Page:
The Coming Famine: The Global Food Crisis and What We Can Do to Avoid It

Julian Cribb

248 pages, University of California Press, 2010

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Although most would agree that the world’s population is growing, no such consensus exists on the topic of an impending food crisis. Rather, there are two sides to this debate: Those who worry that the world does not have enough natural resources to feed the growing population, and those who dismiss the argument as alarmist. Julian Cribb’s The Coming Famine takes the position that a global food shortage is inevitable if the human race does not soon rethink the way it eats, farms, and fishes.

Setting aside the inevitable comparisons to Thomas Malthus, whose predictions about famine proved to be vastly overstated, Cribb’s book, without a doubt, is alarmist. The message he hammers home: “The coming famine is a planetary emergency,” which should not be ignored.

Surely Cribb, in researching this book, is aware that writers before him have sounded a false alarm on the same topic and have miscalculated the timing of a world famine. But he does not refute their arguments. Rather, he believes that we are approaching a hungry time “for the simple reason that the world has never been so populous or its resources so fragile.”

I agree with Cribb that a major problem is brewing, one that if ignored will be disastrous. My life’s work is devoted to preventing the very food shortages that he predicts. And I, too, believe that the human population will create serious strains on the current food production system, and that broad changes must occur to head it off. But I see the possible solutions differently.

Foreshadowing the situation that will arise when shortages occur, Cribb points out that many of the hungriest parts of the world tend to be the most war-torn. “Food … is a powerful peacekeeper,” writes Cribb. “We either eat—or we fight.” In his view, there is more at stake than chubby Americans dropping a few dress sizes. What we face is all-out warfare, even in places where people historically have been both well fed and peaceful.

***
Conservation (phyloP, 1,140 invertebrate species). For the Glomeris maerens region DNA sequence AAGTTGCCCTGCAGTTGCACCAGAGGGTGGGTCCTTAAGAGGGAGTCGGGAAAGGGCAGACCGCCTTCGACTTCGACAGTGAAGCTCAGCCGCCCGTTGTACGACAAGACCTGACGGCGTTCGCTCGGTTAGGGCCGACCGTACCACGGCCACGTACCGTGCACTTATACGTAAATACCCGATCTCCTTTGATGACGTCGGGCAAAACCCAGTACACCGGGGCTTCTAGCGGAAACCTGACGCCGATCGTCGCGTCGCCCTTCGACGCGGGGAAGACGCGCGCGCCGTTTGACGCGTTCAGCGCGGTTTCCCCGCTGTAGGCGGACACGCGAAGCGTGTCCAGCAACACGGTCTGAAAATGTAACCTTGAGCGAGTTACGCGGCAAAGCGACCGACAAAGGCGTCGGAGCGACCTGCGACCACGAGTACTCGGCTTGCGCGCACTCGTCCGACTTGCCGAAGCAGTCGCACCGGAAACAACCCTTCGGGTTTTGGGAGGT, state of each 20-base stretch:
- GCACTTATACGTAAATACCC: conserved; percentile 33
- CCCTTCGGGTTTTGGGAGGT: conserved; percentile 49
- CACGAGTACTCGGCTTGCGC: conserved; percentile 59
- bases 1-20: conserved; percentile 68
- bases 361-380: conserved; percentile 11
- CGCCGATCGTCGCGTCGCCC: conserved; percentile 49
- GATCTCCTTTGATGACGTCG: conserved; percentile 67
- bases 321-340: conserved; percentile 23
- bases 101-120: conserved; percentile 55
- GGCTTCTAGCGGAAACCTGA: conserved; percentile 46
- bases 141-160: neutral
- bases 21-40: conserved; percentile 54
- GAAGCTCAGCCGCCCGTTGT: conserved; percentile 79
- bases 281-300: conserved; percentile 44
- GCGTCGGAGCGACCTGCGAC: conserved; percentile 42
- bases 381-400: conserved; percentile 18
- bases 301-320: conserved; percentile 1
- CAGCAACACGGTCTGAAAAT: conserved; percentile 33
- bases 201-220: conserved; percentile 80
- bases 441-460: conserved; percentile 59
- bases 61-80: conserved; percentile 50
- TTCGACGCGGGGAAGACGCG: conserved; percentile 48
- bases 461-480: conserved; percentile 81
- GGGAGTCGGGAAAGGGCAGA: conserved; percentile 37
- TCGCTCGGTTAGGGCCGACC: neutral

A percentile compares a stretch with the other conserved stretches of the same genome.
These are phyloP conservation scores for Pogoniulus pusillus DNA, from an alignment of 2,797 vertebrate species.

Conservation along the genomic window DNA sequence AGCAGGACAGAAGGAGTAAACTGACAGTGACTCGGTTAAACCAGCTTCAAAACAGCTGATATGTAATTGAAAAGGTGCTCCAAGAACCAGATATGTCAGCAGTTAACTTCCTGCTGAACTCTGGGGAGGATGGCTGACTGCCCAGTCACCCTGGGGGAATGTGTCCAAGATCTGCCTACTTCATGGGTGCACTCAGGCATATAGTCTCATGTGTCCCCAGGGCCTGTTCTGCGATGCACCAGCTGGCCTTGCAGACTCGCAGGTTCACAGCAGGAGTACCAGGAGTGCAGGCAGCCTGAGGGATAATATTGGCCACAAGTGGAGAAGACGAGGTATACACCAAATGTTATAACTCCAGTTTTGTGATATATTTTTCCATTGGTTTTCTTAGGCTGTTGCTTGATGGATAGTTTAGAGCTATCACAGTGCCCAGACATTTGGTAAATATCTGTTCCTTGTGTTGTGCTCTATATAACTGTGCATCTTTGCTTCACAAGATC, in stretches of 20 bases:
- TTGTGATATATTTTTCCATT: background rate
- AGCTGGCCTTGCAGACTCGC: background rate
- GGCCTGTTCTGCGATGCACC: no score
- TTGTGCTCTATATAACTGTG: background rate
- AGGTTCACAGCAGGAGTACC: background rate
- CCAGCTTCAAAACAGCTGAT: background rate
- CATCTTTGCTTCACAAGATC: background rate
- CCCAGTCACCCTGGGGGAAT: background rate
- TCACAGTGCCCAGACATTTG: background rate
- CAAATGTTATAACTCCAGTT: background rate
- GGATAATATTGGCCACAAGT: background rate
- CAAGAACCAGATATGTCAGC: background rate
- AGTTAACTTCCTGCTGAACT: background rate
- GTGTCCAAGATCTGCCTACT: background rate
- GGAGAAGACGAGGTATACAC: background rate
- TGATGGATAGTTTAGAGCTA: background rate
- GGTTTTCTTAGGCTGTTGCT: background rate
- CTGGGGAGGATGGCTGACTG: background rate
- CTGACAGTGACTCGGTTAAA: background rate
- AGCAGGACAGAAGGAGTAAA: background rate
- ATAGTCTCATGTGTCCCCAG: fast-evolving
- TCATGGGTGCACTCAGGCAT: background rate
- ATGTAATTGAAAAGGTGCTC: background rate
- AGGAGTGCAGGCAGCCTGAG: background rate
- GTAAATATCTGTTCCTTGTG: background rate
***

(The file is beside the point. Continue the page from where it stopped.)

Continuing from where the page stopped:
To stave off this calamity, Cribb urges consumers to waste less, to consider food sources, and to develop small farms, which he calls “smallholdings.” Cribb believes that technology holds some solutions, although he is disheartened by “paralyzing complacency and neglect of agricultural science and technology.” Spending on agricultural technology research has, in fact, dwindled since the 1970s, and as a result crop yields have not seen the double-digit increases that they had during the Green Revolution. Cribb argues that “the world’s food supply is not sufficiently secure that we can afford to turn our back on any technology that may help to address these issues in a safe and sustainable fashion,” and I wholeheartedly agree. Although much of the world is stable in terms of food, many of the gains are tenuous at best, and the quest for new technological solutions must continue.

Yet I disagree with Cribb’s designation of who should catalyze this research. Although he suggests that governments should invest more in “sustainable agricultural research and development,” I feel strongly that the solutions will come from the private sector and collaborations among profit-driven entrepreneurs, much as recent environmental solutions have come from companies focused on clean energy and fuel-efficient automobiles. Venture capital investors are already hunting for companies that can solve the food system’s complex problems. Meanwhile, research initiatives driven by the U.S. Department of Agriculture tend to support the tried-and-true, the multinational agribusiness companies that have both improved global food security and perpetuated dependence on petrochemicals, pesticides, and phosphate-based fertilizers. I prefer to place my bets on small companies, university spinouts, and farmers, to commercialize resource-efficient ways of producing food without destroying the planet.

Still, I applaud Cribb for rolling up his sleeves and recapping the strongest arguments for the coming famine. In doing so, he has created an excellent—almost encyclopedic—primer on the topic of global agriculture reform. But if you are looking for a new angle, you will not find it in The Coming Famine. There is no new information, no new theory here. Instead, Cribb uses the book’s 248 pages to catalog the most prevalent arguments for a food crisis, most of which have been in circulation for a decade.

If you are looking for an entertaining read, this is not your book, either. Cribb’s writing is fluent but dry; there are few anecdotes to make this pill easier to swallow. As a result, his book may find its way into the hands of academics and public policy wonks, but it is unlikely to reach an audience big enough to catalyze grassroots change. Perhaps Cribb will inspire Malcolm Gladwell or Michael Pollan to tackle the same topic with a mass-market audience in mind.

Janine Yorio is the founder of NewSeed Advisors, a New York City-based investment bank that focuses on the sustainable agriculture industry and hosts the Agriculture 2.0 conferences.